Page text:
US6951775Jun 28, 2003Oct 4, 2005International Business Machines CorporationMethod for forming interconnects on thin wafers
US7288492Jul 19, 2005Oct 30, 2007International Business Machines CorporationMethod for forming interconnects on thin wafers
US7491638May 17, 2006Feb 17, 2009Advanced Micro Devices, Inc.Method of forming an insulating capping layer for a copper metallization layer
US7518217Nov 9, 2005Apr 14, 2009Yamaha CorporationSemiconductor device, semiconductor wafer, chip size package, and methods of manufacturing and inspection therefor
US7829453Sep 13, 2006Nov 9, 2010Globalfoundries Inc.Method for forming solder balls with a stable oxide layer by controlling the reflow ambient
US8109432 *Jan 11, 2008Feb 7, 2012Showa Denko K.K.Method for attachment of solder powder to electronic circuit board and solder-attached electronic circuit board
US8123111Mar 28, 2006Feb 28, 2012Showa Denko K.K.Production method of solder circuit board
DE102006001254A1 *Jan 10, 2006Jun 14, 2007Advanced Micro Devices, Inc., SunnyvaleVerfahren zur Herstellung von Lotkugeln mit einer stabilen Oxidschicht durch Steuern der Aufschmelzumgebung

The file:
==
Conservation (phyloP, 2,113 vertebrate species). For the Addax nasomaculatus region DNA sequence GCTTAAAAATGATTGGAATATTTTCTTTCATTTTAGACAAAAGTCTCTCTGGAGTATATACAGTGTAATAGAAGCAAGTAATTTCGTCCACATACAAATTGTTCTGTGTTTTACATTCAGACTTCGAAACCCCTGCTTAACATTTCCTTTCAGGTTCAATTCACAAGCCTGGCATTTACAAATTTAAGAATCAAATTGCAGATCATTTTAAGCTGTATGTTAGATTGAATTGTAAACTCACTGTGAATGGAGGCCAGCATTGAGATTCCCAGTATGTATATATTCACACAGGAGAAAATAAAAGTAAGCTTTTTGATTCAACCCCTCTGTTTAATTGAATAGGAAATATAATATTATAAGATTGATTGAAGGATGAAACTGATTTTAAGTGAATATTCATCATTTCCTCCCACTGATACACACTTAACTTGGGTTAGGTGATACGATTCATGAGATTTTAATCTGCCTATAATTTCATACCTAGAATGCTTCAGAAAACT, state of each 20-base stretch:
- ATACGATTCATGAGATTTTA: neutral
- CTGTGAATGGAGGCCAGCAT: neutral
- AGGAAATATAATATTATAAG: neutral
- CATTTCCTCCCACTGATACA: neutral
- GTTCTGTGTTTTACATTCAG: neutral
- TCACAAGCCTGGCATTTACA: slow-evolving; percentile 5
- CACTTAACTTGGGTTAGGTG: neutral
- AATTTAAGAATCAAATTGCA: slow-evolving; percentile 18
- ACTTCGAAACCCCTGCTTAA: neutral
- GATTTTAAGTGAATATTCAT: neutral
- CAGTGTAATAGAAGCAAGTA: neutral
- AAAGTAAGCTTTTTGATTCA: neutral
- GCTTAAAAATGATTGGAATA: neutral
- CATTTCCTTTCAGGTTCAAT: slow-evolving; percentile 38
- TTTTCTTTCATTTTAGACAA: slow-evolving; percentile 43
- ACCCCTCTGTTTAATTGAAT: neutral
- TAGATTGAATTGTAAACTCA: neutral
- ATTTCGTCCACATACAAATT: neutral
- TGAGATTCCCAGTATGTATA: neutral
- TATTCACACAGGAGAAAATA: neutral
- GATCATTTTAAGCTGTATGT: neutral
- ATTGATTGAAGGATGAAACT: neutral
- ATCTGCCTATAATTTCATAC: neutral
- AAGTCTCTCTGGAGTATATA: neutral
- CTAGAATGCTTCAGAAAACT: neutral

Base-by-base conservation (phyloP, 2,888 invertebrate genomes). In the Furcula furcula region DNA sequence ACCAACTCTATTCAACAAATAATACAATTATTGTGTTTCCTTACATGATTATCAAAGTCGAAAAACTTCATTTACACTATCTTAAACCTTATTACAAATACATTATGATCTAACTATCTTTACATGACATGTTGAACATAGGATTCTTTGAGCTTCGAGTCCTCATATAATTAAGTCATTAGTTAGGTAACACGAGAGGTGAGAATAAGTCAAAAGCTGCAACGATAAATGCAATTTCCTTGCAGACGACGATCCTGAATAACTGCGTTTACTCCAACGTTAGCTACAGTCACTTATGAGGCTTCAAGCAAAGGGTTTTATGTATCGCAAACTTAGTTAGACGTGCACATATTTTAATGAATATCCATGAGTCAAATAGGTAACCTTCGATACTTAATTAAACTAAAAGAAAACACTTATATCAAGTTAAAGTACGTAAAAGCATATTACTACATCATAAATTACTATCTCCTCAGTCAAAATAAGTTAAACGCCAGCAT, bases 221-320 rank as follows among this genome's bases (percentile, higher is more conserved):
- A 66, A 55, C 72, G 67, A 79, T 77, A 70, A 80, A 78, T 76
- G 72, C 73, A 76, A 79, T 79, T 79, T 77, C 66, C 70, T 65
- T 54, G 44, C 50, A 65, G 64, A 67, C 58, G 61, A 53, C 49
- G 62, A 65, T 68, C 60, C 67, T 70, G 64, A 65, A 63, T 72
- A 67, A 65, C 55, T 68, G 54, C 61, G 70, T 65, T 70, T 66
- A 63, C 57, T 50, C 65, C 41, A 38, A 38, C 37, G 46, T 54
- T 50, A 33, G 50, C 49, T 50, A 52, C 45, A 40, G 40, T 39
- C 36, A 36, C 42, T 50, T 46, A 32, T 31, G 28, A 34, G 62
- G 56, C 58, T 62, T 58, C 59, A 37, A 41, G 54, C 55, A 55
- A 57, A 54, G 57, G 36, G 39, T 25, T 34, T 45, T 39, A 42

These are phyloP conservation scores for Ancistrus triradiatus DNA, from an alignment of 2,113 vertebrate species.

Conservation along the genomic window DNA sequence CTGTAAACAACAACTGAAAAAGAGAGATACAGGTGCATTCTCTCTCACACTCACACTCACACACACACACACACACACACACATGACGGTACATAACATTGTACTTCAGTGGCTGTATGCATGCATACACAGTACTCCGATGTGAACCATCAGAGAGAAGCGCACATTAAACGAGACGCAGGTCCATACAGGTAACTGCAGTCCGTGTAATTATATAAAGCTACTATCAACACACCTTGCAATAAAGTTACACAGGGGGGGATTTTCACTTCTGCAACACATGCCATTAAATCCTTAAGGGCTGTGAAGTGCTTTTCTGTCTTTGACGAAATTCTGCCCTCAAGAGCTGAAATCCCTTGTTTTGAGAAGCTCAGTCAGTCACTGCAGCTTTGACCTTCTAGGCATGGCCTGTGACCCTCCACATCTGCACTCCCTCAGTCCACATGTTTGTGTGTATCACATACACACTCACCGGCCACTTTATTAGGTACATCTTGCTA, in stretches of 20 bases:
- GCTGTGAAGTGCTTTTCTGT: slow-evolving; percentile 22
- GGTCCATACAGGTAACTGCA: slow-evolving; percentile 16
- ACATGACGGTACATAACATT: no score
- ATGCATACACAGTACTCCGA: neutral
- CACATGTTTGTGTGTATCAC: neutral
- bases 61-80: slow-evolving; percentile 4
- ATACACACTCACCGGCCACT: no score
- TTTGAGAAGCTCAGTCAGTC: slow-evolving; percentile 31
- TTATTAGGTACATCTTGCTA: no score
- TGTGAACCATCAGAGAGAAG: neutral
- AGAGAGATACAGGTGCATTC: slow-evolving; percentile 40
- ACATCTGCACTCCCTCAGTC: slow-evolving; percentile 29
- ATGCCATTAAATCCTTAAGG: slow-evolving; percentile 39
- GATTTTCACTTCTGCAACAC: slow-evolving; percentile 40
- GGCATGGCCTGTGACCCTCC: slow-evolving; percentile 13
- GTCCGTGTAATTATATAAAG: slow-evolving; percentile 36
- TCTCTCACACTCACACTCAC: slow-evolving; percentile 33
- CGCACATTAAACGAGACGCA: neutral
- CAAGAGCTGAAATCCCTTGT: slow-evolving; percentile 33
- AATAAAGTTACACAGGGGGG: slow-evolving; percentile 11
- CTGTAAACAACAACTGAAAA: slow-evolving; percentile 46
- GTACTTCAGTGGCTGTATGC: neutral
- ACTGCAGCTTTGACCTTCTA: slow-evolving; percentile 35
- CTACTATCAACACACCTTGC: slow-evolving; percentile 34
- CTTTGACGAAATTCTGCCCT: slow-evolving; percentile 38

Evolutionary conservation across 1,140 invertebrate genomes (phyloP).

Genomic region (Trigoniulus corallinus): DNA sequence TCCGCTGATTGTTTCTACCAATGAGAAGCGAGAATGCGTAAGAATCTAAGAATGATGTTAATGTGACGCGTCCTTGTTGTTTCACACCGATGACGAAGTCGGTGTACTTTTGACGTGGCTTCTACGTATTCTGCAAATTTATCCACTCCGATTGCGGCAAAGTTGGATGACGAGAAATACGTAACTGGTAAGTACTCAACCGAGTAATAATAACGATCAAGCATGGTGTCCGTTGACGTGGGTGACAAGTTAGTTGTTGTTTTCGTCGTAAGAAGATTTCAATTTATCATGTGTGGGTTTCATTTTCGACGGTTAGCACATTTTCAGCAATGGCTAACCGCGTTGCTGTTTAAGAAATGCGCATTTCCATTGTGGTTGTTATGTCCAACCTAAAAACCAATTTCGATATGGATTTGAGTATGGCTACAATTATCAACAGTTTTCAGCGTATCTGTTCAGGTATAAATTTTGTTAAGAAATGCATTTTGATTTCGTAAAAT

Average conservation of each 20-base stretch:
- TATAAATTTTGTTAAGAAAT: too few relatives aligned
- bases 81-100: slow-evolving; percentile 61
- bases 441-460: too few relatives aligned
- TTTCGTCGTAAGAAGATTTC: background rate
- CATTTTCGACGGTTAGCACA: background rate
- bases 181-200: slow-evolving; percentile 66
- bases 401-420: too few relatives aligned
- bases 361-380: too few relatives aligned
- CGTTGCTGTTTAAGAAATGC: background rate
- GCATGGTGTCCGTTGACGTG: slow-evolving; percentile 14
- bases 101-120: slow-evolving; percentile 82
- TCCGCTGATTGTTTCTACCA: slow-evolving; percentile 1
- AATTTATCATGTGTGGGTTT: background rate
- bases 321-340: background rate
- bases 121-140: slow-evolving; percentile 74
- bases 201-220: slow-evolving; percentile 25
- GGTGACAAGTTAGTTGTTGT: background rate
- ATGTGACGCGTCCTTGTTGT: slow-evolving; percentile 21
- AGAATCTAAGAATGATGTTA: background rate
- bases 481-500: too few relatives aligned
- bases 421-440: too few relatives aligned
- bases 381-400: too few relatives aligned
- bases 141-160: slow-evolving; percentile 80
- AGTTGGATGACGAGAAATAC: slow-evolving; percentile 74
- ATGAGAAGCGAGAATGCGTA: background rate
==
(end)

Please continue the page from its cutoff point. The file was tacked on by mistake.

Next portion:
Classifications
U.S. Classification29/840, 228/180.21, 228/180.22, 257/E21.508, 228/179.1, 29/740
International ClassificationH01L21/60
Cooperative ClassificationH01L2924/01082, H01L24/11, H01L2924/14, H01L2224/13099, H01L2924/01033, H01L2924/01006, H01L2924/01005, H01L2924/014
European ClassificationH01L24/11
Legal Events
DateCodeEventDescription
Oct 1, 2012FPAYFee payment
Year of fee payment: 12
Oct 17, 2008FPAYFee payment
Year of fee payment: 8
Oct 25, 2004FPAYFee payment
Year of fee payment: 4
Jul 19, 1999ASAssignment
Owner name: INTEL CORPORATION, CALIFORNIA
Free format text: ASSIGNMENT OF ASSIGNORS INTEREST;ASSIGNOR:MURALI, VENKATESAN;REEL/FRAME:010098/0905
Effective date: 19990708